I fear I let a great April event fly by without properly acknowledging it—and the accomplishments of so many great attorneys.
The April issue of Arizona Attorney Magazine featured Access to Justice advocates—attorneys selected by the state’s VLPs (Volunteer Lawyers Programs) for their unstinting commitment to offering pro bono service.
The issue also allowed me to praise some law students from the University of Arizona for their accomplishments in a writing competition I was pleased to judge.
Here, I reprint my column and their photo. And be sure to read about all the A2J Advocates here.
Last month in this space, I wrote about courage and what it requires of us, in our choices and in our commitment to an accurate retelling of history.
Some of you have contacted me with feedback and insight about my words. If you haven’t, please feel free to read the column (http://ow.ly/Z1XfW) and send me your thoughts.
As I said there, it’s great when we can spot courage. But advocating for it and advancing it? That’s the role of leaders.
This month, we’re all about those courageous leaders. Our cover and story beginning on page 18 offer legal exemplars. In a month focused on access to justice, we raise a toast to lawyers who step into the breach to fill unfilled needs.
And in law school, leadership may be nurtured, as well.
As in years past, I’m privileged to report on some leaders-in-training, law students who prevailed in a rigorous writing competition at the University of Arizona James E. Rogers College of Law. Congratulations to: Jillian Andrews (2L), first place ($2,500 award); Max Bradley (1L), second place ($1,500); Julie Pack (1L), third place ($1,000); and Kayla Bernays (1L), honorable mention ($750).
As a competition judge, I can tell you that their work was moving and compelling—exactly what I would have expected!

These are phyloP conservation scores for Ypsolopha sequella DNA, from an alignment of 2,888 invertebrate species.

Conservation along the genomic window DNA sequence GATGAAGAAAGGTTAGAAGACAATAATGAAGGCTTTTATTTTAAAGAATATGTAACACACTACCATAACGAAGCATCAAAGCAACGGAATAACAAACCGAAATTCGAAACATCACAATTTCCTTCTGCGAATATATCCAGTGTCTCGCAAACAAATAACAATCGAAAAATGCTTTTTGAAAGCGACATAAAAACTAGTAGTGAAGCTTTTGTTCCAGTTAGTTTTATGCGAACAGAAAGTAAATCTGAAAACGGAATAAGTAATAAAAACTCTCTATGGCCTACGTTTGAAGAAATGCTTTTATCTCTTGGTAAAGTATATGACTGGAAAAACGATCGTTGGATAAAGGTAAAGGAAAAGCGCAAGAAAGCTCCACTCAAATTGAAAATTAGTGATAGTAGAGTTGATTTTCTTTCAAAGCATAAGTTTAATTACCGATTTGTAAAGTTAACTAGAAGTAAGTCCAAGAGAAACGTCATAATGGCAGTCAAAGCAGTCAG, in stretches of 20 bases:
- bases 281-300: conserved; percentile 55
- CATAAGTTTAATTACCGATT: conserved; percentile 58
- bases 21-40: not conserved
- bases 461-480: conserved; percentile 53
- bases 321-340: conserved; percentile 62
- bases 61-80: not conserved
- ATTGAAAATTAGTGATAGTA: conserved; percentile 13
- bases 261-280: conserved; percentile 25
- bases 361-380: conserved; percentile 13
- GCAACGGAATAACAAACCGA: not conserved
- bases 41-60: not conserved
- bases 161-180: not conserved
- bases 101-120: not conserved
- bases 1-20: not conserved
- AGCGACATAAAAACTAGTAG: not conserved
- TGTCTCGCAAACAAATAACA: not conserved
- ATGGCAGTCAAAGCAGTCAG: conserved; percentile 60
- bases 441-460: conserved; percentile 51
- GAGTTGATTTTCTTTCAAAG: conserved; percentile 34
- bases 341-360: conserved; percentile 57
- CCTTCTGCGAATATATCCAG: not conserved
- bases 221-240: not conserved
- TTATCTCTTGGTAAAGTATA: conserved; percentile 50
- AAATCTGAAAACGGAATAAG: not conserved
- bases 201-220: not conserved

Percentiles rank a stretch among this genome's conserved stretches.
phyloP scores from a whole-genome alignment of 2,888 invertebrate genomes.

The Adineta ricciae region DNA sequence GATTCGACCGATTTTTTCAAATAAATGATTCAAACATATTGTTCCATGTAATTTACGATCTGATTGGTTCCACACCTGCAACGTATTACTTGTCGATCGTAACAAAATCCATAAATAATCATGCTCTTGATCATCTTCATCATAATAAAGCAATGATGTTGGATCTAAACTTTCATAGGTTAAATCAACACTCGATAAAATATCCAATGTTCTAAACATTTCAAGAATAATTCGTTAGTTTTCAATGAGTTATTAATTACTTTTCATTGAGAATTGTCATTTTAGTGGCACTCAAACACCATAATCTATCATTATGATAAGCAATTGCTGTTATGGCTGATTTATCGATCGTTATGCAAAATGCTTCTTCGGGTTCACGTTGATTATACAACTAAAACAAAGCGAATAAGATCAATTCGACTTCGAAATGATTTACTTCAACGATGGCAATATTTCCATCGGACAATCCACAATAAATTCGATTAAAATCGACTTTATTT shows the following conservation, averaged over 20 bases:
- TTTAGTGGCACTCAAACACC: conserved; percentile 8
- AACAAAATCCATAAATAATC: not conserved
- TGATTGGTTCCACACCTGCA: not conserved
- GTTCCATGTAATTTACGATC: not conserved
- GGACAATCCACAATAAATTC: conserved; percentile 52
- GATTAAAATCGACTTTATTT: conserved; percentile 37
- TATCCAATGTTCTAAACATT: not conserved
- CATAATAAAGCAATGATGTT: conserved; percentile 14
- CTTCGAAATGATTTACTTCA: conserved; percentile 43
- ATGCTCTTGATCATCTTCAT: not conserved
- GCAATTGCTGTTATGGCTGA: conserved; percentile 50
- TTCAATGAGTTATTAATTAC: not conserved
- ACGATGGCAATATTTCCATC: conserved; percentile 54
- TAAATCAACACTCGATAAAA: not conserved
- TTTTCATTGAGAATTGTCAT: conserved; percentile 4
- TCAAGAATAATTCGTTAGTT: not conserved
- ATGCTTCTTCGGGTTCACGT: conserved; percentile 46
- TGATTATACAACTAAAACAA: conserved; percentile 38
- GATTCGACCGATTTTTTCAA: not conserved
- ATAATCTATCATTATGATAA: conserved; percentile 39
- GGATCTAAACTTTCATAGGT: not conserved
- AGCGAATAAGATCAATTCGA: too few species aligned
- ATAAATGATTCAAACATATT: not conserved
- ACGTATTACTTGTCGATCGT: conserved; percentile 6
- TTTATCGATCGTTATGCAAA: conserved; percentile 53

Though I’m always happy to serve as a judge, I have nothing to do with the annual event’s theme or approach, which is developed by talented law school faculty. And so I was delighted to see the selected topic this year—courage.
And that makes sense, as the competition is named for Arizona lawyer Richard Grand, who never shrank from a fight. As the school describes him:
Over the course of his five-decade-long career, Tucson attorney Richard Grand worked tirelessly to achieve justice for his clients. His clients were often ordinary people who had suffered extraordinary injuries. The opposing parties were often large corporations and powerful insurance companies. Mr. Grand never retired, and he handled cases up until the last day of his life. Mr. Grand valued competence, communication, and courage.
Richard died in 2013. He would have been 86 this year, and he was a zealous advocate when advocates were allowed to be zealous. He and his wonderful wife Marcia funded (and continue to fund and inspire) this writing endeavor.
Congratulations to those lawyers and law students, past and present, who aim to close the justice gap.Follow @azatty